WERKOK, South Sudan.—A West Michigan non-profit is on a mission to save the people of South Sudan.
It’s one of the world’s newest countries that is caught in a constant state of unrest. It’s a group called Sow Hope and they went to South Sudan focused on the women who were caught in the chaos of war.
FOX 17’s Cassandra Arsenault got the chance to see them in action as she went across the world to South Sudan with them.
The women in South Sudan are caught in a culture of constant war. Their husbands have been killed, their children stolen and a relentless fear that leaves little room for hope. Sow Hope is looking to change their life by re-evaluating their sense of purpose.
The women in the Dinka tribe do it all. On a regular day they will be fetching water miles away, logging firewood back to their tukuls. They are the epicenter of their villages to say the least. They spend most of their days cooking meals for their families. Aside from prepping food for the family, they also hand wash clothes daily.
Their families lean on them. It’s not uncommon to see men sitting around in groups of their own expecting women to do all the housework.
The women are the ultimate maternal figures but have lost their identities as war takes over their villages.
“The army come and destroy many lives in this area,” said Mary Grand, a woman leader of her villages.
Garang is an inherent leader in the Bor and Werkok area for her Dinka tribe. The women look to her for help and advice. Unlike many women in the villages, Garang can speak English and was able to get an education.
“I want women to stand on their own feet and to be strong and to encourage each other, and to think they can do anything men do,” she said.
The rival tribes are murdering their husbands, and stealing their children, and it has left them in constant fear.
“We think this is the way of the devil playing with our life,” said Garang.
Sow Hope, a nonprofit from West Michigan, went to their villages to try to change their mindset.
“Sow Hope is an organization that is dedicated to inspiring women around the world by promoting wellness, education, and economic opportunities,” said Mary Brown, co-founder of the organization.
Brown connected with Garang through Memorial Christian Hospital. Garang is the only woman with enough influence to get all the woman of the village into one room.
“So what I do is try to come and encourage you to decide how you want to make your lives better,” said Brown to a room full of Sudanese women.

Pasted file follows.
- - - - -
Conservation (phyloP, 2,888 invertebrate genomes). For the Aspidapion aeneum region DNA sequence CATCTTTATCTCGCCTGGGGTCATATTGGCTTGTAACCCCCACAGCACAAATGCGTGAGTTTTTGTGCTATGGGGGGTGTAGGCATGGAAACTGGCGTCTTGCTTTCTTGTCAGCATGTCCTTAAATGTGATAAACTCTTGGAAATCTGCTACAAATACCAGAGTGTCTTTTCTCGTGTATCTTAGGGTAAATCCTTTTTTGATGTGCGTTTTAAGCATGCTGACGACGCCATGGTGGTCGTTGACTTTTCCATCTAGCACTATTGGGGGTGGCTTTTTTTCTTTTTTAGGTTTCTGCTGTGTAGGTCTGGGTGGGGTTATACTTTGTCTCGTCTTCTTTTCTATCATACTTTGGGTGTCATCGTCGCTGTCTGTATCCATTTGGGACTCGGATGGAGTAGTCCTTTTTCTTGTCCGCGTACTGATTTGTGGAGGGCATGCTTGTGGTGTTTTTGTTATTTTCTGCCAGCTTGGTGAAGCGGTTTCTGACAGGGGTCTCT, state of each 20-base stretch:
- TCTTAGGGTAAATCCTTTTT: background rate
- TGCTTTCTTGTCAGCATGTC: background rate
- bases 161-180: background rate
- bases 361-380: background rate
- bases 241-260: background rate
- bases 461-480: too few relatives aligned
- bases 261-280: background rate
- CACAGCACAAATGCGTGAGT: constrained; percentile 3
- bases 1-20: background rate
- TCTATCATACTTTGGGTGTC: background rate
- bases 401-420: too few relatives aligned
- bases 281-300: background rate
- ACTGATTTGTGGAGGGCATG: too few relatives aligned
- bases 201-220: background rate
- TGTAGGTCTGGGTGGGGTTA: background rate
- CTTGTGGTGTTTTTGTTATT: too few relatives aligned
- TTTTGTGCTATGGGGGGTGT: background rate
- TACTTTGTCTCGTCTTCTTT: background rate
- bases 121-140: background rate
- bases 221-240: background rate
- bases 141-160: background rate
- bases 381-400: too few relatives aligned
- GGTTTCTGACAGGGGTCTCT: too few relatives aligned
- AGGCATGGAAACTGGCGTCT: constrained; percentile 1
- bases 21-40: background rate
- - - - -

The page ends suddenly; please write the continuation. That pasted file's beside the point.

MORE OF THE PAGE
Sow Hope’s goal is to hear what they have to say. They are adamant in not pushing Western values on the women. Then they try to turn that into a project where the women can make some money. Sow Hope has funded 93 projects in 14 countries stemming from Asia, other parts of Africa, and South America.
“We target impoverished women and half of the women in the world make less than two dollars a day so that’s about 1.5 billion women,” said Brown.
The Sudanese women come up with an idea to make a profit by farming.
“Well what would make it successful is if they actually work together. If they plant these seeds and they get a crop and they get a profit,” said Brown.
These women lean on each other more than ever during these hard times.
“By giving the women the ability to earn some money and have money in their hand and make decisions about where that money is going to go in their family, it helps the husbands to respect them,” said Brown.
The women came up with a budget to give to Sow Hop.
“They want me to buy seeds ground peanuts, okra, kale and onions,” said Brown.
Sow Hope left them with $500 to start their project. That money will fund the seeds, and most of the tools they’ll need.
“Because these women do all this work and they are the nurtures of the culture, when you empower them it elevates the whole society. I didn’t know this when I started Sow Hope, but I believe it now. If you empower women, impoverished women, you have discovered the key to unlocking the problems of poverty,” said Brown.
Garang believes that these tools are what they have been waiting for this whole time.
“This is our land, this is our own area. We suffered but we must come back and pray,” said Garang.
Sow Hope checks in with the women in a few months and reported on where their project stands. If the women are cultivating and selling the vegetables they grow, Sow Hope will support them with additional funds after they fill out an application.
Tuesday night on FOX 17 news at 10, we will get an exclusive look inside Memorial Christian Hospital. We will see what surgeries doctors are performing on a daily basis, and how they are saving lives with medicine and equipment that the Sudanese have never seen before.
To learn more about Sow Hope click here.